Artificial Intelligence and Humanity Artificial Research Paper

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Looking at other possibilities, however, the idea of creating a part organic, part mechanical computer holds much promise in the way for developing a human-like AI technology. Human brain processes ad functions that are unique to humans are many, and while every person has different life experiences, perceptions, genetics, and understandings, it is very difficult to understand exactly how they all incorporate themselves into everyday human life and decision-making.

Organic growth technologies would give current AI technologies a hybrid of organic functions as well as mechanical or digital functions (Floreano and Mattiussi, 2008). This is to say that organic computing allows the human brain to grow and learn from experiences as well as store memories wile culling the least used and least useful information. This helps make room for new learning as well as serving to de-clutter the brain itself (Wallach, Franklin, and Allen, 2010). Even these most basic processes are just now beginning to be understood by neuro-scientists and will likely never be fully understood in the near future. However, if these functions re coupled with the mind-bending computational speeds and memory storage capacities of humanity's most technologically advanced AI technologies, thee is room and possibility that a human-like brain structure could emerge, as long as this structure was allowed time to learn and grow from the humble beginnings given to it by its programmers (Floreano and Mattiussi, 2008). Just as the human brain is not created with the information that is eventually stored within it, the organic hybrid AI brain would need sufficient time and experience to understand the world around them in a way to begin to make meaningful human-like decisions (Minsky, 2006). Experience, perhaps, is at the root of the question of how to create a most human-like AI technology.

All of these considerations have been made without mention of emotions, which are currently understood to be uniquely human as well and impossible for machines to understand or experience. While human emotion is a mixture of brain biology and chemistry, it is still impossible for a machine, no matter how complex, to replicate them (Wallach, Franklin, and Allen, 2010). Humans are hard-wired to need other humans, and it is unlikely that machines will play the role of these much-needed companions to the same degree and potential that they already are (Torrance, 2008). Hence other humans will always need humans as long as emotions are unique to humanity.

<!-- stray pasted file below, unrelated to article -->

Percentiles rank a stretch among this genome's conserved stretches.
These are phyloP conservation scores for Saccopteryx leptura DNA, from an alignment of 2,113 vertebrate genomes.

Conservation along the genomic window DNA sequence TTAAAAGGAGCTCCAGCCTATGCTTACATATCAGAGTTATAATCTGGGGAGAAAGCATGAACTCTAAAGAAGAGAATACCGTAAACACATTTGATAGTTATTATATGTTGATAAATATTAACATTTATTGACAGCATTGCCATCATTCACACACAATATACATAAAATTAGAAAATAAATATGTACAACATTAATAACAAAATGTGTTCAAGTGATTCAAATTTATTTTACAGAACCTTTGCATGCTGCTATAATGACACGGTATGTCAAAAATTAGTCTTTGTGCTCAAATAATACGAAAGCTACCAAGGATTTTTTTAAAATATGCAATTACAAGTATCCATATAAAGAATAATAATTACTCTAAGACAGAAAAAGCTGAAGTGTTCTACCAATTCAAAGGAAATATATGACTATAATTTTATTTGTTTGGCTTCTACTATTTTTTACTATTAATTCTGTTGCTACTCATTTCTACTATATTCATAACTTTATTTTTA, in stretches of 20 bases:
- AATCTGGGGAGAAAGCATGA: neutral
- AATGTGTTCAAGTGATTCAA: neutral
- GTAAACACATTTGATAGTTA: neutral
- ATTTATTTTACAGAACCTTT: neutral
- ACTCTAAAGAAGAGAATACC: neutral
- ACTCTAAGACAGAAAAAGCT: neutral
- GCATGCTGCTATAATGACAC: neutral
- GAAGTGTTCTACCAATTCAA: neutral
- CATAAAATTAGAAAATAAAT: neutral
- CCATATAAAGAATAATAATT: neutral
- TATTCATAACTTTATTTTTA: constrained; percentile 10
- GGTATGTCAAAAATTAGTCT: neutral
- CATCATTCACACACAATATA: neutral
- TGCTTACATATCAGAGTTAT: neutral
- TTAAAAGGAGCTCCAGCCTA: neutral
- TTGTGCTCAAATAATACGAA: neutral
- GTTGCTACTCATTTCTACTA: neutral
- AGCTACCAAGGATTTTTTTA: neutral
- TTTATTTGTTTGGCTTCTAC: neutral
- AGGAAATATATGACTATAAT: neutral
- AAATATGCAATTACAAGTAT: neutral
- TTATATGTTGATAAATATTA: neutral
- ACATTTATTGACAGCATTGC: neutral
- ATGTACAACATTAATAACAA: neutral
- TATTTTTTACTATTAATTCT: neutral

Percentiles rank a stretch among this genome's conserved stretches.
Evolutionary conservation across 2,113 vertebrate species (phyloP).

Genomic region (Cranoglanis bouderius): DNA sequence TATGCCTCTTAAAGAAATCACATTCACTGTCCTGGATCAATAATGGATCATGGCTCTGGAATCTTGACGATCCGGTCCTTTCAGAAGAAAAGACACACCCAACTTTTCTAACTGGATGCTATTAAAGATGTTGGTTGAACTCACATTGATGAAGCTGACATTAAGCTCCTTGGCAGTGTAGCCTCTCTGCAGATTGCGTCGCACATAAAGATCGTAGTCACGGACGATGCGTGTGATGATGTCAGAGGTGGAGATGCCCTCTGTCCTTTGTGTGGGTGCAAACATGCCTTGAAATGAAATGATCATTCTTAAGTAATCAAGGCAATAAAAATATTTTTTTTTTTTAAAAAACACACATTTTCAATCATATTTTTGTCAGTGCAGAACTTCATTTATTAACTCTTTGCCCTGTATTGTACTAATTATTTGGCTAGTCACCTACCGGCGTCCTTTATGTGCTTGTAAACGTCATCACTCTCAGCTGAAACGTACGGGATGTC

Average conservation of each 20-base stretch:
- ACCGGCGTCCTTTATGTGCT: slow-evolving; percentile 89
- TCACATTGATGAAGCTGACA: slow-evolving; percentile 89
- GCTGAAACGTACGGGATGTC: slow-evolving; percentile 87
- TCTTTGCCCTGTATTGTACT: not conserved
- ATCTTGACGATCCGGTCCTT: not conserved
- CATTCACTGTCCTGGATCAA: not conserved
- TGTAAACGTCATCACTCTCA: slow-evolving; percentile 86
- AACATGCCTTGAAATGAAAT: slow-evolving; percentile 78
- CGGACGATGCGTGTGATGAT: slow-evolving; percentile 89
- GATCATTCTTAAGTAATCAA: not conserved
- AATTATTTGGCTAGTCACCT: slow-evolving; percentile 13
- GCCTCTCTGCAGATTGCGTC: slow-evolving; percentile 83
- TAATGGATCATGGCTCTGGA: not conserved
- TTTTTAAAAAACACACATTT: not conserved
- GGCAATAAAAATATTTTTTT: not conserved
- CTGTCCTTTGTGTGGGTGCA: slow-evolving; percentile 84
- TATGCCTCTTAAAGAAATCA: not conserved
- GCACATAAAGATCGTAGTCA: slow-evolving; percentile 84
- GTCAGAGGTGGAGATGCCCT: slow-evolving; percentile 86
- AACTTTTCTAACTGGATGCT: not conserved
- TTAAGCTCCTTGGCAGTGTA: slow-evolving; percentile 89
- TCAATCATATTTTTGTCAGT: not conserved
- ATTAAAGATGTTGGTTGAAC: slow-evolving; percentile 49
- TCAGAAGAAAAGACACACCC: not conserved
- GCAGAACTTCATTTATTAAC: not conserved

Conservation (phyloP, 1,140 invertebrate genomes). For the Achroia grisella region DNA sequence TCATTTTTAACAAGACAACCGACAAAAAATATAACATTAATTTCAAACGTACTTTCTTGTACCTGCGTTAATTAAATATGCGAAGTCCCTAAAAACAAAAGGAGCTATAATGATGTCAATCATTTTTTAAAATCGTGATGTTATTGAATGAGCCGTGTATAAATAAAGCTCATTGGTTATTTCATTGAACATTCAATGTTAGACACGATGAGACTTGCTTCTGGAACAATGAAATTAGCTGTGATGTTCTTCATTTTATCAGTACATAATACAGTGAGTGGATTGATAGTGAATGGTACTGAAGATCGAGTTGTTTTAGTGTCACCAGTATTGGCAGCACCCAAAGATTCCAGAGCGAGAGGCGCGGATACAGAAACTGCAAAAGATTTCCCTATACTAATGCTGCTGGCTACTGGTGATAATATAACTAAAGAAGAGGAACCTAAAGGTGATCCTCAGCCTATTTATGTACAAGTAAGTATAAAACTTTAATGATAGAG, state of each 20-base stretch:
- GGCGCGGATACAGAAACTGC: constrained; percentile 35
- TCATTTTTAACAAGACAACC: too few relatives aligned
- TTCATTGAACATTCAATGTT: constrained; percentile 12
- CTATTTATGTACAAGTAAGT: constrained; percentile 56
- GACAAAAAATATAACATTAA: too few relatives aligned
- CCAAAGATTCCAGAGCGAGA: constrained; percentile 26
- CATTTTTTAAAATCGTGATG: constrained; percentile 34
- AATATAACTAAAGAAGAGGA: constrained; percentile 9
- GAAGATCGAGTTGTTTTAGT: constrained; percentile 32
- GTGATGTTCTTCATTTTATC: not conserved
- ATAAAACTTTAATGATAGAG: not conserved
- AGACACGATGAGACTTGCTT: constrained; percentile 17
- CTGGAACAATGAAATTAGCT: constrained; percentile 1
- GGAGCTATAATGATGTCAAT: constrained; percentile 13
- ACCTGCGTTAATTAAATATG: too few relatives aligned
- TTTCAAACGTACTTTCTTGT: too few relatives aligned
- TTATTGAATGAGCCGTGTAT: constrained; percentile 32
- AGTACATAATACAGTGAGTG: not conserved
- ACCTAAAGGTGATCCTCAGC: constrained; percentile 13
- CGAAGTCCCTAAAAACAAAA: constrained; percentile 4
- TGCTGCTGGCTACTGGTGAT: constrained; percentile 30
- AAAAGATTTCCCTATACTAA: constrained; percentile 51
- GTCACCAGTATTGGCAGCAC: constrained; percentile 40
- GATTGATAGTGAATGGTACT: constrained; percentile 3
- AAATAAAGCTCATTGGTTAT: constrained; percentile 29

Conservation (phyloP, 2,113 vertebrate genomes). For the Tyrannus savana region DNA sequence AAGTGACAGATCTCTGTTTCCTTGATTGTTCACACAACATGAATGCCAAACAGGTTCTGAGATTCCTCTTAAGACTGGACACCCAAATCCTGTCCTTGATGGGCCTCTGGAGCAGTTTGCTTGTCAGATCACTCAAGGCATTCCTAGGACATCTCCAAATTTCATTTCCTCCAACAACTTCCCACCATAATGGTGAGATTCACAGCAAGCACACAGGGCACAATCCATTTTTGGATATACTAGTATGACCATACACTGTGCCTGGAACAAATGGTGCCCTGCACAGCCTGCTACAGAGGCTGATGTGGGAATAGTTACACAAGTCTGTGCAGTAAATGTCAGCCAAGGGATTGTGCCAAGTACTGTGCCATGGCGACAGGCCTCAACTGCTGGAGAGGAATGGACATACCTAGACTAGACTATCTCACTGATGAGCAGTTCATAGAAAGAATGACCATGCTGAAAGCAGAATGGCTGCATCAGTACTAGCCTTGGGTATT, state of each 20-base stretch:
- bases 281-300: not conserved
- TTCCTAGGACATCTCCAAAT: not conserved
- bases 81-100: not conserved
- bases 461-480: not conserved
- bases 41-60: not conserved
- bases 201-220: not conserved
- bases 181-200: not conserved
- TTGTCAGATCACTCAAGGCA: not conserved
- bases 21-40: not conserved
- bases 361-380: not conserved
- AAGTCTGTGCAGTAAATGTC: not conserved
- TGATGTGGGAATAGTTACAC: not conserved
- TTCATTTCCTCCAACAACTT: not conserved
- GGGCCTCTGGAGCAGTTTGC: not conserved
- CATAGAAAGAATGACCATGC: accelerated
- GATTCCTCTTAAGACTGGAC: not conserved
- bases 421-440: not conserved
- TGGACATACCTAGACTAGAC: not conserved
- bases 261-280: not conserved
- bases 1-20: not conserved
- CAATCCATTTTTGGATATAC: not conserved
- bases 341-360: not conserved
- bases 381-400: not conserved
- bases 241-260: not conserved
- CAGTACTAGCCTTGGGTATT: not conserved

Chart from (Torrance, 2008).

AI-Based Processes and Technology

Given the understanding that AI technology will likely not evolve to the point of being human-like within a short period of time, there are still plenty of applications where it can be used within the human world to help humans control and interact with their environment. One of the most crucial places where AI technologies have played a role is in the military. Military applications of AI technologies both allow for more casualties to an enemy as well as cut down the number of potential casualties to allies (Thomaz and Breazeal, 2008). This can occur because of recent developments in guided missile and bombs technologies as well as drones and other AI applications. Also, since humans are being replaced in large numbers on the battlefield with AI technologies numbering often in the few, the same jobs and missions can be accomplished without subjecting any humans to the potential for harm (McCarthy, 2007). This has helped create a force multiplier for the militaries that currently employ AI technologies. Their capabilities have been enhanced due to the capacity to carry out warfare from a distance using non-human technologies. However, with these considerations in mind, all the current military-based AI technologies still require human operators and programmers. This is yet another example of how AI technology has allowed humans to become more efficient, but has not overcome the need for humans within the applications themselves.